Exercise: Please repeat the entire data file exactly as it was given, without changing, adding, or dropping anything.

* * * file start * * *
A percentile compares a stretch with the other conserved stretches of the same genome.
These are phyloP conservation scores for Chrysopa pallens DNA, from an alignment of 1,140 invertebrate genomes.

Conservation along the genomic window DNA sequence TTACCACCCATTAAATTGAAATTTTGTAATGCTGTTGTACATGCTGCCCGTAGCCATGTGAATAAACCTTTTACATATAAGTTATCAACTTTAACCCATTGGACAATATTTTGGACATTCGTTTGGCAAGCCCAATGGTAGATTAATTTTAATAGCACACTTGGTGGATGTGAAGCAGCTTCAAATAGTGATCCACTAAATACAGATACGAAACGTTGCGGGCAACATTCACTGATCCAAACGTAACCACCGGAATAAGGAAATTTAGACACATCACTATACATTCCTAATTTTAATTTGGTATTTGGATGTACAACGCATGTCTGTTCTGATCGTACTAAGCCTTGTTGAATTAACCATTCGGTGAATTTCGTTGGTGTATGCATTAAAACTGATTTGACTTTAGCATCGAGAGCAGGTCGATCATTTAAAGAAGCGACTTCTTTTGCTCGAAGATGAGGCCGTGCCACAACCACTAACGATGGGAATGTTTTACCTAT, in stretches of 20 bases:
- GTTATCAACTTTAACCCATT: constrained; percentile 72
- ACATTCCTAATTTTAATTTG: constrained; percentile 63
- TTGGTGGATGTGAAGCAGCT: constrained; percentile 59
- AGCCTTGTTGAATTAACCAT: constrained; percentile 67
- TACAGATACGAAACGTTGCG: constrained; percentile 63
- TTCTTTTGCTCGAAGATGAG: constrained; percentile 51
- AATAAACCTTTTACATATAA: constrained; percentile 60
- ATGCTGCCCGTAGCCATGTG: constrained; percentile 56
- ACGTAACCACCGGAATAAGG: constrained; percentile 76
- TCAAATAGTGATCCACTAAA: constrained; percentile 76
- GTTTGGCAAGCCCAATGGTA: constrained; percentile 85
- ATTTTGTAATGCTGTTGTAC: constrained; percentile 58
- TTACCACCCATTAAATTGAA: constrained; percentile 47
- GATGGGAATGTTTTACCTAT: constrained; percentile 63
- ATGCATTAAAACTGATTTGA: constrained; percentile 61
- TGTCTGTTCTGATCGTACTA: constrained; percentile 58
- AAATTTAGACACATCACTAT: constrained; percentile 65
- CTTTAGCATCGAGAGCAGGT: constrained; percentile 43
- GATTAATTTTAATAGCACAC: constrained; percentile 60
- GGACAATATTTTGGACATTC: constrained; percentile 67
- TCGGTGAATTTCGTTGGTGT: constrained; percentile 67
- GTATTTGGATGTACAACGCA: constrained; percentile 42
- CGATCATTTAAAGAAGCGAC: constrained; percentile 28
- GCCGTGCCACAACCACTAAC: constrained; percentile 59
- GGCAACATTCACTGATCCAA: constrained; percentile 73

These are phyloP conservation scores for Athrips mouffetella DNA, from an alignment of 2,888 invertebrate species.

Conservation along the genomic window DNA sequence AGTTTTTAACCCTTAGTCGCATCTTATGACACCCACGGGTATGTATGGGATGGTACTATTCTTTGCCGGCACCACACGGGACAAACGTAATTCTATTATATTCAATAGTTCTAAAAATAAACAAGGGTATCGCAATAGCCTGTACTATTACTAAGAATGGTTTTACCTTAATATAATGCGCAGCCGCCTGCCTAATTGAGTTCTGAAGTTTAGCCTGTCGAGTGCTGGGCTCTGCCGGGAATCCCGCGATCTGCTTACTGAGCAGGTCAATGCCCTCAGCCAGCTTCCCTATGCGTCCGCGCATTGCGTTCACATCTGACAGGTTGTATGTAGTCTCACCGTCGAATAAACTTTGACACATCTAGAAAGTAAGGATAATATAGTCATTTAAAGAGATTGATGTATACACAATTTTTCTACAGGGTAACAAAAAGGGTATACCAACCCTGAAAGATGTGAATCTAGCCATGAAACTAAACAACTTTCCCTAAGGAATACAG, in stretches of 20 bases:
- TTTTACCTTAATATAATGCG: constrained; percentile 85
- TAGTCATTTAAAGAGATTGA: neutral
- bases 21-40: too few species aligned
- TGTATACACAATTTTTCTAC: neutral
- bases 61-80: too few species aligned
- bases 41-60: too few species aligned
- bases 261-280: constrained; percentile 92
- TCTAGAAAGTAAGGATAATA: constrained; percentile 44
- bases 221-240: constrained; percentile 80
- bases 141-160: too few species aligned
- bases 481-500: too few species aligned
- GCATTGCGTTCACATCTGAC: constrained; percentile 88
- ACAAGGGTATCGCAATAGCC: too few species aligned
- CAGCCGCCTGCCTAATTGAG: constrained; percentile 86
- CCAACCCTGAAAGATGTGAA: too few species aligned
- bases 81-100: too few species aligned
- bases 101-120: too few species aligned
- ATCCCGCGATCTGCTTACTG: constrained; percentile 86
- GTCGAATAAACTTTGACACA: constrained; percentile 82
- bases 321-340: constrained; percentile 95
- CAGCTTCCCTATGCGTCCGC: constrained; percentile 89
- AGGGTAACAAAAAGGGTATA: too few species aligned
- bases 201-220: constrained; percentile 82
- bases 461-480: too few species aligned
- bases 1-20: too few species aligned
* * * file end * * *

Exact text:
A percentile compares a stretch with the other conserved stretches of the same genome.
These are phyloP conservation scores for Chrysopa pallens DNA, from an alignment of 1,140 invertebrate genomes.

Conservation along the genomic window DNA sequence TTACCACCCATTAAATTGAAATTTTGTAATGCTGTTGTACATGCTGCCCGTAGCCATGTGAATAAACCTTTTACATATAAGTTATCAACTTTAACCCATTGGACAATATTTTGGACATTCGTTTGGCAAGCCCAATGGTAGATTAATTTTAATAGCACACTTGGTGGATGTGAAGCAGCTTCAAATAGTGATCCACTAAATACAGATACGAAACGTTGCGGGCAACATTCACTGATCCAAACGTAACCACCGGAATAAGGAAATTTAGACACATCACTATACATTCCTAATTTTAATTTGGTATTTGGATGTACAACGCATGTCTGTTCTGATCGTACTAAGCCTTGTTGAATTAACCATTCGGTGAATTTCGTTGGTGTATGCATTAAAACTGATTTGACTTTAGCATCGAGAGCAGGTCGATCATTTAAAGAAGCGACTTCTTTTGCTCGAAGATGAGGCCGTGCCACAACCACTAACGATGGGAATGTTTTACCTAT, in stretches of 20 bases:
- GTTATCAACTTTAACCCATT: constrained; percentile 72
- ACATTCCTAATTTTAATTTG: constrained; percentile 63
- TTGGTGGATGTGAAGCAGCT: constrained; percentile 59
- AGCCTTGTTGAATTAACCAT: constrained; percentile 67
- TACAGATACGAAACGTTGCG: constrained; percentile 63
- TTCTTTTGCTCGAAGATGAG: constrained; percentile 51
- AATAAACCTTTTACATATAA: constrained; percentile 60
- ATGCTGCCCGTAGCCATGTG: constrained; percentile 56
- ACGTAACCACCGGAATAAGG: constrained; percentile 76
- TCAAATAGTGATCCACTAAA: constrained; percentile 76
- GTTTGGCAAGCCCAATGGTA: constrained; percentile 85
- ATTTTGTAATGCTGTTGTAC: constrained; percentile 58
- TTACCACCCATTAAATTGAA: constrained; percentile 47
- GATGGGAATGTTTTACCTAT: constrained; percentile 63
- ATGCATTAAAACTGATTTGA: constrained; percentile 61
- TGTCTGTTCTGATCGTACTA: constrained; percentile 58
- AAATTTAGACACATCACTAT: constrained; percentile 65
- CTTTAGCATCGAGAGCAGGT: constrained; percentile 43
- GATTAATTTTAATAGCACAC: constrained; percentile 60
- GGACAATATTTTGGACATTC: constrained; percentile 67
- TCGGTGAATTTCGTTGGTGT: constrained; percentile 67
- GTATTTGGATGTACAACGCA: constrained; percentile 42
- CGATCATTTAAAGAAGCGAC: constrained; percentile 28
- GCCGTGCCACAACCACTAAC: constrained; percentile 59
- GGCAACATTCACTGATCCAA: constrained; percentile 73

These are phyloP conservation scores for Athrips mouffetella DNA, from an alignment of 2,888 invertebrate species.

Conservation along the genomic window DNA sequence AGTTTTTAACCCTTAGTCGCATCTTATGACACCCACGGGTATGTATGGGATGGTACTATTCTTTGCCGGCACCACACGGGACAAACGTAATTCTATTATATTCAATAGTTCTAAAAATAAACAAGGGTATCGCAATAGCCTGTACTATTACTAAGAATGGTTTTACCTTAATATAATGCGCAGCCGCCTGCCTAATTGAGTTCTGAAGTTTAGCCTGTCGAGTGCTGGGCTCTGCCGGGAATCCCGCGATCTGCTTACTGAGCAGGTCAATGCCCTCAGCCAGCTTCCCTATGCGTCCGCGCATTGCGTTCACATCTGACAGGTTGTATGTAGTCTCACCGTCGAATAAACTTTGACACATCTAGAAAGTAAGGATAATATAGTCATTTAAAGAGATTGATGTATACACAATTTTTCTACAGGGTAACAAAAAGGGTATACCAACCCTGAAAGATGTGAATCTAGCCATGAAACTAAACAACTTTCCCTAAGGAATACAG, in stretches of 20 bases:
- TTTTACCTTAATATAATGCG: constrained; percentile 85
- TAGTCATTTAAAGAGATTGA: neutral
- bases 21-40: too few species aligned
- TGTATACACAATTTTTCTAC: neutral
- bases 61-80: too few species aligned
- bases 41-60: too few species aligned
- bases 261-280: constrained; percentile 92
- TCTAGAAAGTAAGGATAATA: constrained; percentile 44
- bases 221-240: constrained; percentile 80
- bases 141-160: too few species aligned
- bases 481-500: too few species aligned
- GCATTGCGTTCACATCTGAC: constrained; percentile 88
- ACAAGGGTATCGCAATAGCC: too few species aligned
- CAGCCGCCTGCCTAATTGAG: constrained; percentile 86
- CCAACCCTGAAAGATGTGAA: too few species aligned
- bases 81-100: too few species aligned
- bases 101-120: too few species aligned
- ATCCCGCGATCTGCTTACTG: constrained; percentile 86
- GTCGAATAAACTTTGACACA: constrained; percentile 82
- bases 321-340: constrained; percentile 95
- CAGCTTCCCTATGCGTCCGC: constrained; percentile 89
- AGGGTAACAAAAAGGGTATA: too few species aligned
- bases 201-220: constrained; percentile 82
- bases 461-480: too few species aligned
- bases 1-20: too few species aligned